Of the 36% of multiple petitions that aren’t filed on the same day, 24% are filed after the patent owner responds, but before the PTAB makes a decision. These are typically filed by the original petitioner due to some deficiency in their original petition that is only made clear when the patent owner responds. They are typically either consolidated with the original petition or else the original petition is denied in favor of the revised petition. Again, this isn’t multiple reviews, but instead a single review that requires multiple petitions for procedural reasons.
The other 76% of multiple petitions not filed on the same day are filed after the PTAB makes a decision. But even here, there usually aren’t multiple reviews. That’s because, in 60% of these cases, the additional petitions are filed by other parties, or by the original party due to some change in accompanying litigation triggered by the patent owner. The other parties file because the patent owner sued them too, and they’d like to be able to participate in the original proceeding (and ask for a stay of the district court litigation while the PTAB determines validity.) So even here, we don’t have additional reviews, but simply more parties added to the original review.
The end result? Around 5% of challenges represent multiple reviews of a patent. The problem simply isn’t there.
The Cost Of IPR
Another error in the proposed findings is that “most inventors cannot afford the costs of defending a patent challenged in a single post-grant review, as these costs can reach hundreds of thousands of dollars.”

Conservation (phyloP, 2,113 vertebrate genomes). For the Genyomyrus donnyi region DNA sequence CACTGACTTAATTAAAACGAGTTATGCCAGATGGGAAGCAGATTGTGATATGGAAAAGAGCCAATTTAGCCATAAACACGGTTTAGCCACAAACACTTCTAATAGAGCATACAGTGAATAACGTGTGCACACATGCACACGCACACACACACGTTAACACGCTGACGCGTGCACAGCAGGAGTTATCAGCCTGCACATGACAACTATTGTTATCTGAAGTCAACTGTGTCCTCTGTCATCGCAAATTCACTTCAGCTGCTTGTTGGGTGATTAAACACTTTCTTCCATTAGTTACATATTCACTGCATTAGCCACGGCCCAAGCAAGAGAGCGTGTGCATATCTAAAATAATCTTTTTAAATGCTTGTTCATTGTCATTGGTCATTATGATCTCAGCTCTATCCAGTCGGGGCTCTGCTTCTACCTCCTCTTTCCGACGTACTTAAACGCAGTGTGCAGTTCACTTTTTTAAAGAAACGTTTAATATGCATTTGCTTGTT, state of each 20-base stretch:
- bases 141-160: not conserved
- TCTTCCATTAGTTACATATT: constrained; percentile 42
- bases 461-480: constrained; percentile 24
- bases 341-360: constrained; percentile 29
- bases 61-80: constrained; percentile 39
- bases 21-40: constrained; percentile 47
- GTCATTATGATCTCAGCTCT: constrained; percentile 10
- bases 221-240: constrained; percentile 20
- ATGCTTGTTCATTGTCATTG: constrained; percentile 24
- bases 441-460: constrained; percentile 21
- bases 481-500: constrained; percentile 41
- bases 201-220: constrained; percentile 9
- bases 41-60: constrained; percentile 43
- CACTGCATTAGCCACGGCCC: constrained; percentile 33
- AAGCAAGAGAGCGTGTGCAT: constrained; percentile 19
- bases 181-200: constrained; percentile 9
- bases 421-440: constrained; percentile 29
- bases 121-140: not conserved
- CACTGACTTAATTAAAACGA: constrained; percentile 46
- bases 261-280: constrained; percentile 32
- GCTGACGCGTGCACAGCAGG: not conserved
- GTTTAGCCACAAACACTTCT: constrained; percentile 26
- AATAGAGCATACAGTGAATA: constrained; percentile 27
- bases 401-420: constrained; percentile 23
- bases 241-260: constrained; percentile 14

First off, this ignores that roughly 80% of patents are invented at large companies. Those inventors and their companies can afford the costs of defending a patent challenge. The findings claim to be about inventors, but exclude the vast majority of American inventors.
It is correct that the cost of a post-grant review can reach hundreds of thousands of dollars. AIPLA’s survey estimates a median price of around $250,000 to defend a patent in a post-grant review.
But you can’t look at that in a vacuum. Post-grant reviews are almost always filed against patents that are being litigated—85% of post-grant challenges have related district court litigation (and many of the other 15% are related to litigations more indirectly). And litigation costs far, far more—even an inexpensive litigation can easily run into seven figures. In reality, the availability of IPR and other post-grant reviews has actually saved patent owners more than $1 billion in legal fees since it was made available by reducing the cost of litigating patents overall.
That’s due to two simple things.
First, post-grant reviews provide a cost-effective alternative to litigation by determining the validity of a patent far more cheaply than district court litigation. Patent owners save money by not having to litigate validity in district court, just like challengers do.